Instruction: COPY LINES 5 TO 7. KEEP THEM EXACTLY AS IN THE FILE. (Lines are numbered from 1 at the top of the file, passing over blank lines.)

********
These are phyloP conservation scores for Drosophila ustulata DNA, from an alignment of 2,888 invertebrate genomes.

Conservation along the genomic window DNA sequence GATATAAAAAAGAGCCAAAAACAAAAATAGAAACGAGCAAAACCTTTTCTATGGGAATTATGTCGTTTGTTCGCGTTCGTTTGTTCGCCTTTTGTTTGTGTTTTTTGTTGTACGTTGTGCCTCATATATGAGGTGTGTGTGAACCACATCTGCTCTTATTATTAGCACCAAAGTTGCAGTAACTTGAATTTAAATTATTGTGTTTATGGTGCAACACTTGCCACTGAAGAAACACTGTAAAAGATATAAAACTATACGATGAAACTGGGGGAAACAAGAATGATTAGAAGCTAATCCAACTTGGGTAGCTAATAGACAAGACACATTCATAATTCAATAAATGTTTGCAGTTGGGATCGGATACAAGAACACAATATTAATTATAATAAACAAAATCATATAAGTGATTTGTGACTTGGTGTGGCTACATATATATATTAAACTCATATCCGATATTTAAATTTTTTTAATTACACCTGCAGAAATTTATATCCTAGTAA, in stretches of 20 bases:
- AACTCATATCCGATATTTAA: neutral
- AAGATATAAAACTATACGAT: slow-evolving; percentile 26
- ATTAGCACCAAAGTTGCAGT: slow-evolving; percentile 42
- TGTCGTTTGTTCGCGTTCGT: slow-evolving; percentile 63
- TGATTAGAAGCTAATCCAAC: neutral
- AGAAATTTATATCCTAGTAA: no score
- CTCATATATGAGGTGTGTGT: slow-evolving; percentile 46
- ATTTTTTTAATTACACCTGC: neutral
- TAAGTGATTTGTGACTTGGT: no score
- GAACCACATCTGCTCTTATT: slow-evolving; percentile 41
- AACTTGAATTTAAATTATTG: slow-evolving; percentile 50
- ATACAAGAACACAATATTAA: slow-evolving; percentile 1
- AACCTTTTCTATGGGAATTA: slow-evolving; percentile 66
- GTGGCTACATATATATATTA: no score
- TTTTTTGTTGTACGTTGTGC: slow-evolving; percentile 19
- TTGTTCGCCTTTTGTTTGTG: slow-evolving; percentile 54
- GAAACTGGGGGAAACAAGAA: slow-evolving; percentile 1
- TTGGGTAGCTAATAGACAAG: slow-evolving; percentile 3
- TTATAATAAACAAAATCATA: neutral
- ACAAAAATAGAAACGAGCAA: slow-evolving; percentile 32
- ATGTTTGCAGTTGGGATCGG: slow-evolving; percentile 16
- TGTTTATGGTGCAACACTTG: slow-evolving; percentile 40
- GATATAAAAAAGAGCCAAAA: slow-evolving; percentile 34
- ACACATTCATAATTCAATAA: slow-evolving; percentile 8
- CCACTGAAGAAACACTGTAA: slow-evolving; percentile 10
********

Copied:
- ATTAGCACCAAAGTTGCAGT: slow-evolving; percentile 42
- TGTCGTTTGTTCGCGTTCGT: slow-evolving; percentile 63
- TGATTAGAAGCTAATCCAAC: neutral